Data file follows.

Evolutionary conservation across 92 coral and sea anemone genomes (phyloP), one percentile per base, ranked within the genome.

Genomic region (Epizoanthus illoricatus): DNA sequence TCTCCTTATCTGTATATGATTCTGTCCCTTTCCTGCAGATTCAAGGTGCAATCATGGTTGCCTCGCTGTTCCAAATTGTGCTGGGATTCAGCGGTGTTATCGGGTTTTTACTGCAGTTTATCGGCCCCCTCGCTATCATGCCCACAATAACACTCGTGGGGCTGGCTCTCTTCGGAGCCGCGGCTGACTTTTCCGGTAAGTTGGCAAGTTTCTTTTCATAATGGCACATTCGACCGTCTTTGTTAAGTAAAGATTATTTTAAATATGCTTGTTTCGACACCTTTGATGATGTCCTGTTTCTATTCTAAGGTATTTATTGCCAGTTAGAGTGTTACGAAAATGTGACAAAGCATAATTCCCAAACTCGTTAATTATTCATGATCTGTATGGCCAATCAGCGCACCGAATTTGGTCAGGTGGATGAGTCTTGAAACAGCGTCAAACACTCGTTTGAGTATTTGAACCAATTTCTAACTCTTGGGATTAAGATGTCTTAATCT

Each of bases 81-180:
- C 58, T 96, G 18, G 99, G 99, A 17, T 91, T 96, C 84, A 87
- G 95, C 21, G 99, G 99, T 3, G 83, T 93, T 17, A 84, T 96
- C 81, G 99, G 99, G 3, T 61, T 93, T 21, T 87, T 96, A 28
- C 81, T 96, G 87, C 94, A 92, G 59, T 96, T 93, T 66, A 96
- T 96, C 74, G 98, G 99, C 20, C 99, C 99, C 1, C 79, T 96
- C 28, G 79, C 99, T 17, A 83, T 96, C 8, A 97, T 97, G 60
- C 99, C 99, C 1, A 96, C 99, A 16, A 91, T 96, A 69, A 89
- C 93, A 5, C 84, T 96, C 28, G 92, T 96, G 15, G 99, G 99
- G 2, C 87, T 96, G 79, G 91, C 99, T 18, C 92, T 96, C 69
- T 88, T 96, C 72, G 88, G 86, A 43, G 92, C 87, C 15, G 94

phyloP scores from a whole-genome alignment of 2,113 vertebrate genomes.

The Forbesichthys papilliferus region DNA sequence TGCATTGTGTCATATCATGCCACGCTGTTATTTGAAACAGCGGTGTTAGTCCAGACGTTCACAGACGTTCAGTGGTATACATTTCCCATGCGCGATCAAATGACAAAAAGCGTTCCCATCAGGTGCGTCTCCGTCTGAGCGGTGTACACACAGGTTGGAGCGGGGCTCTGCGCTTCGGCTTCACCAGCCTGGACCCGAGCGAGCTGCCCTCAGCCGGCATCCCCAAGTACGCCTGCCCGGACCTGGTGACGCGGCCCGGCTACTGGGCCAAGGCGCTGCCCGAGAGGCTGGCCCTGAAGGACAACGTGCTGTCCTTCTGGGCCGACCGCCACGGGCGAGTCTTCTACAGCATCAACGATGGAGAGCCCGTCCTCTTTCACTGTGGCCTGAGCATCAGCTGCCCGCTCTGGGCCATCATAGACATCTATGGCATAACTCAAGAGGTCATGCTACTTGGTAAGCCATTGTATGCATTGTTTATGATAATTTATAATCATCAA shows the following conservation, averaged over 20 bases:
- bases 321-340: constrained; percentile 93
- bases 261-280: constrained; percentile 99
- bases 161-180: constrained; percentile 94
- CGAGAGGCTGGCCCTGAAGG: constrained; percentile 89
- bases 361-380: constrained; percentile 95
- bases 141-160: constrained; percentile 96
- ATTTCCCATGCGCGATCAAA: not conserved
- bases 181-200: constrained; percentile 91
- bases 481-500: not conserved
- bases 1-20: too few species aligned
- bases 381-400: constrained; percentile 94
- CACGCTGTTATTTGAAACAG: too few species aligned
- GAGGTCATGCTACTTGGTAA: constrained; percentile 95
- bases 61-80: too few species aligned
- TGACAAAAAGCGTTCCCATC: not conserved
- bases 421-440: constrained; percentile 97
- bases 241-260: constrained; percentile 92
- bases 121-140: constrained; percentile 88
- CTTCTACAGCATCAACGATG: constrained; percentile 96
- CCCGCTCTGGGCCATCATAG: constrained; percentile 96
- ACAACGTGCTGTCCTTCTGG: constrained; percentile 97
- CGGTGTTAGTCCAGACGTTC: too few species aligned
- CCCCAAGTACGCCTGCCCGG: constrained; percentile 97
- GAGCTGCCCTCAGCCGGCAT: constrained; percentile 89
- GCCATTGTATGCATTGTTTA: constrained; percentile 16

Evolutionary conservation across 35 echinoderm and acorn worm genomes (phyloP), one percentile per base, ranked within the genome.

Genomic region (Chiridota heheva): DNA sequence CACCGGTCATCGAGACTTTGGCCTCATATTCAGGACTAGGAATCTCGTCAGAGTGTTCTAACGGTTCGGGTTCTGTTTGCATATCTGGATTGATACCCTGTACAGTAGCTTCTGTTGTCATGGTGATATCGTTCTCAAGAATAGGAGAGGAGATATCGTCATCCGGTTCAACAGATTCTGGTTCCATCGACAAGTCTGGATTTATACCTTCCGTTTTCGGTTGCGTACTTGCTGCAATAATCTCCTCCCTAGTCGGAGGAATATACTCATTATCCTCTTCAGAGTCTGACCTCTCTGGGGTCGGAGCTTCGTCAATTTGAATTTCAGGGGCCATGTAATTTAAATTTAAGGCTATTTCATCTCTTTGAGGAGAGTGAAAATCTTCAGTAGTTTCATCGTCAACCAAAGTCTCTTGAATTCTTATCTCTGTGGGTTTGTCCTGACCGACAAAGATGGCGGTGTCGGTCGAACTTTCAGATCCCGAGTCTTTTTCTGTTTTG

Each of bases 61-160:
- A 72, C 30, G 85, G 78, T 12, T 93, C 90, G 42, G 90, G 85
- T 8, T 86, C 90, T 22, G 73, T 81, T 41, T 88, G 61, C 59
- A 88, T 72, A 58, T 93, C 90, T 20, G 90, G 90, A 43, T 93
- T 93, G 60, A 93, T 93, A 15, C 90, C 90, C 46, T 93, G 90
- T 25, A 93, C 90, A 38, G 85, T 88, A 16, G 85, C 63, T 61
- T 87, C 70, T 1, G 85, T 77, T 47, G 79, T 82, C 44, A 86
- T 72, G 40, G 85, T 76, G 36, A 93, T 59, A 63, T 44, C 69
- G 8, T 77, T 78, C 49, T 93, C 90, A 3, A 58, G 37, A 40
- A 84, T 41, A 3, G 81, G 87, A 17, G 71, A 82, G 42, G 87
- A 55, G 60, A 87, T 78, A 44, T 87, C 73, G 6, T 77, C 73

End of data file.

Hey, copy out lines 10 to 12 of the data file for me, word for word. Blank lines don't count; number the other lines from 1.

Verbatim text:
- C 99, C 99, C 1, A 96, C 99, A 16, A 91, T 96, A 69, A 89
- C 93, A 5, C 84, T 96, C 28, G 92, T 96, G 15, G 99, G 99
- G 2, C 87, T 96, G 79, G 91, C 99, T 18, C 92, T 96, C 69